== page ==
Film Review: The SwindlersAn enormous fraud that ruined many lives leads to an elaborate payback scheme in a barely comprehensible time-waster from Korea.
Flashy but derivative, The Swindlers puts its photogenic cast in a series of showdowns that barely connect to each other. The result is a flimsy crime thriller whose every turn feels phony.
A nine-minute prologue introduces three different con men: shadowy financier Jang Doo-chil, who disappears with the loot from a Ponzi scheme; Hwang Yoo-Seok, a veteran cheat known as "Night Fog"; and his son Hwang Ji-sung (superstar Hyun Bin), who vows revenge after discovering his father's corpse.
Writer-director Jang Chang-won then brings on several more con artists, including hotheaded Ko Seok-dong (Bae Seong-woo) and sexpot Choon-ja (singer Nana), a bunch of crooked politicians, and Park Hee-su (Yoo Ji-tae), a ruthless, corrupt prosecutor who knows more about Jang than he lets on.
Turns out Jang, after faking his death in China, may still be around, laundering millions through Korean casinos. Park enlists Hwang to set a trap for Jang, but since no one can be trusted, their schemes go awry.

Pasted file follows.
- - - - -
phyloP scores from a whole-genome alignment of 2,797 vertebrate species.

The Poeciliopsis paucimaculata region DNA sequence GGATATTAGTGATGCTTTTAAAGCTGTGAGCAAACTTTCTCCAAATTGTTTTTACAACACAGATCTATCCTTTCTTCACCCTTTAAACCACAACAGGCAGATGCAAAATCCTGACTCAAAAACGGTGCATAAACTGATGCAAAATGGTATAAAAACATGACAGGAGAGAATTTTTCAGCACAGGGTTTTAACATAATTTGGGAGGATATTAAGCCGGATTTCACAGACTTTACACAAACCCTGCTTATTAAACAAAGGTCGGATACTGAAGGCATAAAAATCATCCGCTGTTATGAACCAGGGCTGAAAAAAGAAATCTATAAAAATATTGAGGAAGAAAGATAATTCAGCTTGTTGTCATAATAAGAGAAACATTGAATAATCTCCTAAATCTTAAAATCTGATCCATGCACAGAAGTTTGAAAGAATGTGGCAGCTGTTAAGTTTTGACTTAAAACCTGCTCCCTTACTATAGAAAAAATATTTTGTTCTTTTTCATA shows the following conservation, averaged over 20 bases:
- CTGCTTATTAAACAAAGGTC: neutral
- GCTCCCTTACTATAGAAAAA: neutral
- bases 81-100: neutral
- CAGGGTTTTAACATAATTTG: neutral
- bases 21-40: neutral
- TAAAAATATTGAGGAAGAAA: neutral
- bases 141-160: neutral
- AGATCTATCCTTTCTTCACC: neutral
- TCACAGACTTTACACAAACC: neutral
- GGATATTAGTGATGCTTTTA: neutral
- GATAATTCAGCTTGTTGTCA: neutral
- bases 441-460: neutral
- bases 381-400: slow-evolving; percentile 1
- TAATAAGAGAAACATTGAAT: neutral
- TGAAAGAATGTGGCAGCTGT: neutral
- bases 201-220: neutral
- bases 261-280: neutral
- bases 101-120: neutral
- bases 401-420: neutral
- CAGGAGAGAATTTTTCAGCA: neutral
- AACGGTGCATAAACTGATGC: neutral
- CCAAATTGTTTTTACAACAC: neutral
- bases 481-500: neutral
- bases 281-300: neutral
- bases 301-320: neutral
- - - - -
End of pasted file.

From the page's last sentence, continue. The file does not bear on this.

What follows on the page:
The Swindlers has style to burn, with Jang Chang-won engineering shots that shift smoothly through as many as four separate planes of action without apparent edits. His crew clearly worked overtime. Getting a character to answer a telephone can take up to six setups, and hardly a scene goes by that doesn't involve both crane and handheld shots.
The movie's effects may be seamless, but its story sputters aimlessly. The plot dangles red herrings, false twists and double-crosses, but can't help telegraphing every reversal and betrayal in the story. As a result, the "surprise" reveals—just about the only essential in con-man movies—fall flat.
As in the Now You See Me movies, very little is ever actually at stake in The Swindlers. Relationships are empty, humor is strained, action is pointless, tricks are obvious, and the entire idea of watching second-rate crooks cheat each other very quickly grows tedious.
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